Mazl tov. May you live to 120!

LRT TV Program Author Vitalijus Karakorskis Wins Prize for Intercultural Communication

November 16 is UNESCO’s International Day of Tolerance. Under the UNESCO definition in its Declaration of the Principles of Tolerance, tolerance doesn’t mean a tolerant attitude towards social injustice, nor the renunciation of one’s principles and their replacement with someone else’s. It means everyone is free to hold their own convictions and recognizes the right of others to do the same. It means recognizing people are born with different appearances into different social conditions, learn different languages, behavior and values, and have the right to live in peace and preserve their individuality.

The Ethnic Minorities Department under the Government of Lithuania named winners of its prize for intercultural communication November 13. There were 37 separate works in the running this year, including television programs, articles and interviews.

The judges’ panel awarded the prize to journalist, editor and filmmaker Vitalijus Karakorskis for originality and for discovering incredible connections between the ethnic communities resident in Lithuania in his making of an episode of the Lithuanian public television (LRT) program Menora on the topic of Dr. Jonas Basanavičius and Lithuanian Jews, on the 90th anniversary of the death of the patriarch of the Lithuanian state. They also awarded the prize to Siarhey Haurylenka for exceptional treatment of the cultures of Lithuanian ethnic minorities and the Belarusian language in the LRT television series about culture and history called “Cultural Crossroads: The Vilnius Notebook.”

Righteous Gentile Marija Rusteikaitė to Be Commemorated in Panevėžys

Dear members,

A ceremony to unveil a stele honoring Marija Rusteikaitė, rescuer of Jews, teacher, nurse, public figure and founder of the Congregation of the Sisters of the Love of God, will be held at 1:00 P.M. on Friday, October 27.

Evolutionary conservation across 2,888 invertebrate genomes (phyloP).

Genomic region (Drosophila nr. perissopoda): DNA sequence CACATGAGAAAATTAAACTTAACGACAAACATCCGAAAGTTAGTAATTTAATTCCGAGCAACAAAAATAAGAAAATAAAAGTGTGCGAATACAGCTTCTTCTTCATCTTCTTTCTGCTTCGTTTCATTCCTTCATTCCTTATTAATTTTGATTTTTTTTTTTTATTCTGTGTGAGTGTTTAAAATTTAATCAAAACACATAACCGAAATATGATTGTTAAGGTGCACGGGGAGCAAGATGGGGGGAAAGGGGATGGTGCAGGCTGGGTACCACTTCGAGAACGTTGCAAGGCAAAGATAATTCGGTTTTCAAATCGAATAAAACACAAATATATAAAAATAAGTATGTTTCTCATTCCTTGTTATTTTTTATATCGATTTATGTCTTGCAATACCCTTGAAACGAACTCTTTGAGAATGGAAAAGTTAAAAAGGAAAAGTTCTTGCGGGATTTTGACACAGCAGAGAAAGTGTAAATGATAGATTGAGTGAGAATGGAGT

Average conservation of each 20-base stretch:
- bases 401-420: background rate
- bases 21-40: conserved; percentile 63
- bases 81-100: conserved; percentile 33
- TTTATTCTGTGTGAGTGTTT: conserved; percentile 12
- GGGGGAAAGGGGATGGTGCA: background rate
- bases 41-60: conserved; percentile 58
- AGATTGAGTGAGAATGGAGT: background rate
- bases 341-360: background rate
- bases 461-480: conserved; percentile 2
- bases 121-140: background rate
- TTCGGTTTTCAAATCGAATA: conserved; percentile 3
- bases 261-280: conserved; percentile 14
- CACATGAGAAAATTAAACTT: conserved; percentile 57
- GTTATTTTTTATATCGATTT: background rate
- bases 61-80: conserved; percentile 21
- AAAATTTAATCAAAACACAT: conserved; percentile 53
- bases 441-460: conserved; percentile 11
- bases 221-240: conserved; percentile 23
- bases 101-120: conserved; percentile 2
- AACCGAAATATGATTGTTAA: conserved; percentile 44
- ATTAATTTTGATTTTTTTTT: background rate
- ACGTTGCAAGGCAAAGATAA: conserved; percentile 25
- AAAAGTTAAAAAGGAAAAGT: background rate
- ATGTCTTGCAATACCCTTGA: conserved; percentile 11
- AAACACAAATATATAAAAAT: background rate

The ceremony will be held at the intersection of Tilvyčio and Krekenavos streets in Panevėžys. Bus transportation from Vilnius will be provided from the Lithuanian Jewish Community at Pylimo street no. 4 in Vilnius at 10:45 A.M. There are ten seats left at the time of this writing. Those wishing to take the bus should send an email to info@lzb.lt

Those riding by bus will be delivered back in Vilnius in time for the special Sabbath at the Choral Synagogue in Vilnius.

LJC Calendar for 5777 Wins Prize at Unusual Ceremony

A Jewish calendar published by the Lithuanian Jewish Community last year took first place in an annual Lithuanian calendar contest October 20.

The 28th annual Laurynas Ivinskis Prize ceremony was held in Kuršėnai, Lithuania with live Lithuanian folk music and a performance by the Fayerlakh ensemble.

The theme of the LJC calendar for 5777 was Lithuanian rescuers of Jews. It featured interwar president Kazys Grinius and wife Kristina on the cover, both Righteous Gentiles. Each month featured more than one story of rescue.

Laurynas Ivinskis (1810-1881) was a 19th century calendar maker whose agricultural calendars were also more text than calendar, and were for a period of time forbidden by Russian authorities because they were written in Lithuanian using the Latin rather than Cyrillic alphabet. His almanachs included stories and parables in pre-standard Lithuanian.

Sukkot: Don’t Read This–It’s Utterly Futile

Dear Friend,

Here is a dismal, if anecdotal, indicator of the state of Jewish education: whenever I have asked, I have found that the overwhelming majority of Jews don’t know the phrase “nothing new under the sun” comes from the Bible.

In fact, it’s a central motif in the book of Kohelet, or Ecclesiastes, an enigmatic megillah we read during the forthcoming holiday of Sukkot.

The choice of Kohelet for Sukkot is a curious one. Sukkot is supposed to be the most joyous festival in our calendar, and yet, on it we read a book that starts with this uplifting phrase: “Utter futility, utter futility, everything is futile.” Gulp. Chew on that, shiny happy people. Solomon, to whom Kohelet is traditionally attributed, must be Judaism’s most infamous party-pooper.

Come Learn about Jewish Fall Holidays

Žydų rudens šventės – kviečiame į paskaitą

Sukkot, or Sukkos, is the feast of tabernacles, meaning tents.
Simchat Torah, or Simkhas Torah, is a celebration of the Torah.

Description:
The Lithuanian Jewish Community and educator Natalja Cheifec invite you to a lesson where you’ll learn: